All posts tagged: Documentary

Watch “Earthlings”

After years of avoidance, I finally watched Earthlings.  If you haven’t heard of it, Earthlings (dir. Shaun Monson, 2005) is an animal rights documentary that’s inspired countless viewers to re-think their relationship with animals, capitalism, and the world at large. The film, which is narrated by Joaquin Phoenix, is broken into five parts covering the use of animals as pets, food, clothing, entertainment, and test subjects. Even as someone who’s knowledgeable about animal abuse, I was utterly shocked by what I saw happening to the animals in this film. It’s certainly not easy to watch, but it’s necessary viewing for those who don’t wish to blindly engage in the exploitation of people and animals. I’d like to note that this film does compare the horrors of human slavery and genocide to our treatment of animals, which I don’t personally support. The oppression of humans and other animals is certainly connected, but I think it’s only appropriate to let the victims and ancestors of those atrocities draw such conclusions. Please watch Earthlings with an open mind and a willingness to acknowledge that our …

Why I’m Vegan

Why are you vegan? I’m asked this question all the time and the full answer is far too complicated for me to answer succinctly. Instead, I tackle the interrogation with a simple answer – “for the environment, animals, and my health” – but the truth is there’s far more to it. Sometimes my response is enough, but more curious folks will press further. How is being vegan better for the environment? But aren’t dairy cows treated well? So where do you get your protein? In such moments, I wish I had a packet I could give them and say “read over this and that’s your answer.” Although realistically I can’t walk around with copies of a document highlighting the facts that informed my decision to go vegan, I can share one digitally. So here’s my web-based Why I’m Vegan fact sheet for those who are curious and for vegans who need a reminder of why they made changes to their lifestyle. Let’s start with one of my favorite facts: “Each day, a person who eats a vegan diet saves 1,100 …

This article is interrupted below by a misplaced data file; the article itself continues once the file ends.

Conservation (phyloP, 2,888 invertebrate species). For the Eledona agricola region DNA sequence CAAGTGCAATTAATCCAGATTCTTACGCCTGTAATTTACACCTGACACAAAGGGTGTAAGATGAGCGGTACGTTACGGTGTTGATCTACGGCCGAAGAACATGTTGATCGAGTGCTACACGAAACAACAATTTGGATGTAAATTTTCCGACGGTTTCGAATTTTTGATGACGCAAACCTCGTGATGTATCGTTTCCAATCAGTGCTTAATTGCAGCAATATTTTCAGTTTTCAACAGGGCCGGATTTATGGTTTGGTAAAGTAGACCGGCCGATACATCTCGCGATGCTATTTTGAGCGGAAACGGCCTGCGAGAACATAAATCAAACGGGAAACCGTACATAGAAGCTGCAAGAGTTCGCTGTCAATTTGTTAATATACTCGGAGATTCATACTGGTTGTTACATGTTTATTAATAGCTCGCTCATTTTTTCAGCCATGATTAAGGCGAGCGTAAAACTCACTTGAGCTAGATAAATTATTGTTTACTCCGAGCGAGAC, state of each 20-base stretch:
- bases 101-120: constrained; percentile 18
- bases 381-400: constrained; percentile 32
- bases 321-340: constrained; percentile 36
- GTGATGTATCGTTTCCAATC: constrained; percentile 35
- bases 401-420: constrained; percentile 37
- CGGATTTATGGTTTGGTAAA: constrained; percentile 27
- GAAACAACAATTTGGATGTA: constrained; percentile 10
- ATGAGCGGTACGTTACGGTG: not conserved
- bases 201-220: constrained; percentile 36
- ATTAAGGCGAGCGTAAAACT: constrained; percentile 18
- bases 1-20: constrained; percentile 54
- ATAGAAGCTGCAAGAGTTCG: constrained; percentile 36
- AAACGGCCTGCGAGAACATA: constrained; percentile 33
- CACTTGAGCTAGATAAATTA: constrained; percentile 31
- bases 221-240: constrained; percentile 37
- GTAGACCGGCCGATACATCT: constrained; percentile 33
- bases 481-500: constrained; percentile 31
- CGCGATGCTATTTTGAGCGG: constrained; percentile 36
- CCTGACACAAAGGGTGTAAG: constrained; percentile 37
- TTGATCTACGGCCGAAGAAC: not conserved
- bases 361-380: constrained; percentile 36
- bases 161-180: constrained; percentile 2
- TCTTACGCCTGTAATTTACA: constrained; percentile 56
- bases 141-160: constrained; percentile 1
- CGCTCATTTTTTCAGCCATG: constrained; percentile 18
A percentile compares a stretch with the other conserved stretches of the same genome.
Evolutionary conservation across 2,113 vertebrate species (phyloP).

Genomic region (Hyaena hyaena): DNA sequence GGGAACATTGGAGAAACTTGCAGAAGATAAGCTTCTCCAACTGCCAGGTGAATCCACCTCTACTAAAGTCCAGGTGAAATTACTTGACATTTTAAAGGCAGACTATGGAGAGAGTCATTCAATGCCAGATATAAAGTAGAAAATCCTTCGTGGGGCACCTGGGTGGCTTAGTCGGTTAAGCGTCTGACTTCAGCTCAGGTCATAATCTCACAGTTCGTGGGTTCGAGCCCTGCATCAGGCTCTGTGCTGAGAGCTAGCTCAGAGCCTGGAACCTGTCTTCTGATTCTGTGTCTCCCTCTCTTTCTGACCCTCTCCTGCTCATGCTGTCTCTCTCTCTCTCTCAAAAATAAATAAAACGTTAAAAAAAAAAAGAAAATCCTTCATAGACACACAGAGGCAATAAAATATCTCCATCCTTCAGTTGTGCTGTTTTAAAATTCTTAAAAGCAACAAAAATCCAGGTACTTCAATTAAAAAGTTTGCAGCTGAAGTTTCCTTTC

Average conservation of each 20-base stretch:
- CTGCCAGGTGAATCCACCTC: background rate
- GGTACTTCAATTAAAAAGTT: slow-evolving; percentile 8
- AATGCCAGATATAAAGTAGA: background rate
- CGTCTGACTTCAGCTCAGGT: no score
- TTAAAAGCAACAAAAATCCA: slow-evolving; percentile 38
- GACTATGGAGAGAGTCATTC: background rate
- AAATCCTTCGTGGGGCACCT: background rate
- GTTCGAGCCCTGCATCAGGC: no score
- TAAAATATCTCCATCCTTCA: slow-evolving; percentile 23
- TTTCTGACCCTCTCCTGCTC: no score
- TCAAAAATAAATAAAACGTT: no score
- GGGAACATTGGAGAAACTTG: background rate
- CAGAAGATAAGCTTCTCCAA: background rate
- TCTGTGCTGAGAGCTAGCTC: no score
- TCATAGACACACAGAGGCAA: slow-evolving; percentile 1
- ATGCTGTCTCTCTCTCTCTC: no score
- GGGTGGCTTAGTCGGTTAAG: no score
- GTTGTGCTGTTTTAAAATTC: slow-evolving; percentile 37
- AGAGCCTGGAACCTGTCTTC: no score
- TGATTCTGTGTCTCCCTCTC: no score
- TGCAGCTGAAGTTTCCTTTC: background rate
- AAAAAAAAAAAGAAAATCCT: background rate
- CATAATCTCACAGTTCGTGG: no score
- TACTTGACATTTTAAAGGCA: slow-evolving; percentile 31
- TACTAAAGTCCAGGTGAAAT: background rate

WATCH: “Wearing the Big Heart”

When I started Catch-all one of my intentions was to share short films by artists who I felt had something unique and important to say. I haven’t posted any such work in a long time, and I think Wearing the Big Heart by Tony Carter-Hill is a great place to start again. Carter-Hill’s film captures the Los Angeles Women’s March, showcasing the march’s complex mood while revealing remarkably intimate moments within an intense and massive public event. That day meant something very special to me, and I appreciate how Wearing the Big Heart paints the historic Women’s March with such vibrant images and sounds. Carter-Hill’s work is abstract, dynamic, rhythmic, and truly compelling. I was able to ask Tony about what that day meant to him. Here’s a bit of what he had to say: “As people began to walk with their banners held erect and in these colorful costumes, I became more inspired about filming. I thought about reproducing a feeling rather than a narrative, while keeping in mind consciousness and place, national identity, humanistic tendencies, …

The Best of Broadly

Today I wanted to post some of my favorite videos from Broadly’s YouTube channel. Broadly is a feminist offshoot of Vice, and it’s great source for interesting and informative women-centric content. From an interview with a trans porn star, to a piece on how women will suffer if Britain leaves the European Union – Broadly’s features are as diverse as those who contribute to the site and utilize it. Although I’ve only selected six videos to link below, all of Broadly’s short documentaries are worth watching, so be sure to check out their channel!  Radical Life of The First Lady of New York   This Cult Nail Artist Has the World at Her Fingertips   The Land Where Women Rule: Inside China’s Last Matriarchy   Inside the Weird World of an Islamic ‘Feminist’ Cult   The Land of No Men: Inside Kenya’s Women-Only Village   Virginie Despentes on Killing Rapists

Video of the Day: “Fighting For Flint”

The Flint, Michigan, water crisis is an immense tragedy that is largely underreported on a national level. What has happened in Flint is an abomination – so why haven’t we been hearing about it everyday on CNN, MSNBC, and Fox News since the unearthing of this calamity? Why is this community being overlooked? In an interview on The Real, Russell Simmons discussed environmental racism and declared that the same sort of disaster would never happen in a place like Beverly Hills, and he’s absolutely right. Because Flint is largely impoverished, their plight has been systemically ignored. Please watch and share Fighting For Flint from Elite Daily, which features the stories of Flint citizens whose lives have been destroyed by this catastrophe. And if you are in the position to donate, please look into giving to the Flint Water Fund and the Community Foundation of Greater Flint.

5 Essential Food & Agriculture Docs on Netflix